It is purposefully broad and vague. If you vocally oppose the British view on democracy or liberty or tolerance then you are an extremist, even if that vocal opposition is simply a tweet.
The government uses the term “terrorism” and this broad definition of “extremism” (“opposition to British Values”) symbiotically. For example in the 2011 Prevent Strategy they state that “we will respond to the ideological challenge of terrorism and the threat from those who promote it. In doing so, we must be clear: the ideology of extremism and terrorismis the problem”.
The government believes that vocal opposition to “British values” means you are a “non-violent extremist” somewhere along the line of becoming a terrorist. This is the process the government calls “radicalisation.”
This process has become popularly known as “the conveyer belt theory of radicalisation” or as the government describe it, a “pathway to terrorism.”
The conveyor belt theory of radicalisation
“Radicalisation” is the process in which this “extremism” (opposition to fundamental British values) takes hold of ordinary British Muslims and “drives” them to terrorism. The “pathway” suggests that any Muslim who opposes “fundamental British values” is somewhere along the conveyer belt to terrorism.
Within the government there are differing views on the mechanics of this conveyer belt pathway; some staunchly believe that ideology alone is sufficient to lead to terrorism, other “more liberal” voices think ideology needs to mix with other “key ingredients” – like social deprivation, or criminal background – to take you all the way to the end of the conveyer belt to a terrorist act.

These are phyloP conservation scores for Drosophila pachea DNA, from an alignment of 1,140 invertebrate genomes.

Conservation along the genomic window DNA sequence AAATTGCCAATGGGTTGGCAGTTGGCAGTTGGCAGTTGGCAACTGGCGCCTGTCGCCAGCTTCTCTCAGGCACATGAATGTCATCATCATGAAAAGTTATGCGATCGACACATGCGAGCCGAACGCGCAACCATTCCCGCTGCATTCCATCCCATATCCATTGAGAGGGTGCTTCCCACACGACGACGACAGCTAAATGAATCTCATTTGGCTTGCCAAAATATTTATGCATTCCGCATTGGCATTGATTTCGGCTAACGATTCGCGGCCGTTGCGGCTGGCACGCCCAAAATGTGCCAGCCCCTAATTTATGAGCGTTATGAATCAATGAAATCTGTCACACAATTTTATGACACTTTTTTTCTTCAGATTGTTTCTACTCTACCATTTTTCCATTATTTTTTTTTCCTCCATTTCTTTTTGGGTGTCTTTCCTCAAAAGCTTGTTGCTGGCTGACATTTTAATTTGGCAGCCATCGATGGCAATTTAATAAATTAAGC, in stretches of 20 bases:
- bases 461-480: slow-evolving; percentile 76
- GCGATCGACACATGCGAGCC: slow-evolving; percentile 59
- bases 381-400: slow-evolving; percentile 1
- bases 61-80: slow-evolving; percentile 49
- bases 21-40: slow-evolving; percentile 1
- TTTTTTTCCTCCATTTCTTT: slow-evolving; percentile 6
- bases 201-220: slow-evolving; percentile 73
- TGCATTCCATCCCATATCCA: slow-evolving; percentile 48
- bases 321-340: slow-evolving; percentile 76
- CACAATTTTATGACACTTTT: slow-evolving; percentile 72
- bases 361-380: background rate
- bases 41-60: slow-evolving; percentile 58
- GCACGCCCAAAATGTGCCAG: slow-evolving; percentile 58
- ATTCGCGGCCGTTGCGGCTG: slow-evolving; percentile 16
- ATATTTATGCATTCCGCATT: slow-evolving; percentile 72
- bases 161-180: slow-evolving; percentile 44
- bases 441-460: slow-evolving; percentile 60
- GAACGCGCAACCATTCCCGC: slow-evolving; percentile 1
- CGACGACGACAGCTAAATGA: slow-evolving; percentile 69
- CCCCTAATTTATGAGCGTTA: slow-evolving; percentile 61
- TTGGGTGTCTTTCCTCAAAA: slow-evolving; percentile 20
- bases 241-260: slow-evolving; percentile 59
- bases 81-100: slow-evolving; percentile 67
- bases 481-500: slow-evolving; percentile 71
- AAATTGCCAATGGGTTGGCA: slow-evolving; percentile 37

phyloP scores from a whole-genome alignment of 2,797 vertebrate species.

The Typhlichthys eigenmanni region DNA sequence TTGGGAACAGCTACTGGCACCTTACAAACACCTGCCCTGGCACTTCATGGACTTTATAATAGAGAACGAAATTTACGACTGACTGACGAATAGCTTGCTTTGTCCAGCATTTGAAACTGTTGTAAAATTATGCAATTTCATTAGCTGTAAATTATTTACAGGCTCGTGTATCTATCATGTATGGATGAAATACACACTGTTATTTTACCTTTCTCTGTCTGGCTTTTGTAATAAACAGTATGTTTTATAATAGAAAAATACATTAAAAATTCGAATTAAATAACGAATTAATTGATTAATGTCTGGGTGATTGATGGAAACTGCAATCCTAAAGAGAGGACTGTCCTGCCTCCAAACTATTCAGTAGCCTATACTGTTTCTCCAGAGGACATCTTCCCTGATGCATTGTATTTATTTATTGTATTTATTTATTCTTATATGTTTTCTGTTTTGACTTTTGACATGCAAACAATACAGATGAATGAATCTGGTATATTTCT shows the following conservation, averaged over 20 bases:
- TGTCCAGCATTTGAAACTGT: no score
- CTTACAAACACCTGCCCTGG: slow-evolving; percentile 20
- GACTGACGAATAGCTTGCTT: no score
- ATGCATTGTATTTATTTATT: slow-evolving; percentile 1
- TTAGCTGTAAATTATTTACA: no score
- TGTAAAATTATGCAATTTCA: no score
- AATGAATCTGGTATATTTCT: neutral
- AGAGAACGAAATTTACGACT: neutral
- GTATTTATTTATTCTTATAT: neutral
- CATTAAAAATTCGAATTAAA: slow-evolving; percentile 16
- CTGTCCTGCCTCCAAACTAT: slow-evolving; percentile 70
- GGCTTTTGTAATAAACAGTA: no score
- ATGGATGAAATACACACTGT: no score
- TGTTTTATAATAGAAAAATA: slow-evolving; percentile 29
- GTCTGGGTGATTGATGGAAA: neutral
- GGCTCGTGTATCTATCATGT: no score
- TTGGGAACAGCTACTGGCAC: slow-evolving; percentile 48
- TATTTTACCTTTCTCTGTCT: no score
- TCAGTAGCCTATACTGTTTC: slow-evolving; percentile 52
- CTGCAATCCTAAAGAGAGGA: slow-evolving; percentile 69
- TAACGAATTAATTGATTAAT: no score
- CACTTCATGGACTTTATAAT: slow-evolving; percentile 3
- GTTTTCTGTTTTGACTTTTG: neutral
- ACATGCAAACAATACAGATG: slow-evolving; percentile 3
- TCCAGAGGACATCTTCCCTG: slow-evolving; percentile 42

But all government views are rooted in the same foundation; that there is something inherent in their ideology that radicalises Muslims to some extent or another towards terrorism.
The main government policy to deal with this “radicalisation” is the “Prevent” policy, which sees extremism as “the foundation, the driver for terrorism.”
The research used by the government as the basis for identifying this “radicalisation” in the Prevent programme has been classified. We know that it was conducted by two psychologists at the Prison Service, and that they identified 22 risk factors that make individuals “vulnerable to extremism”. The government call this the “Extremism Risk Guidance 22+” but won’t reveal what the 22 factors are.
However the psychologists who wrote this research, which is called the “The Science of Pre-crime” have discussed their methodology in an academic journal in which amongst other things, they admit that they do not factor political grievance in to their scientific model of radicalisation.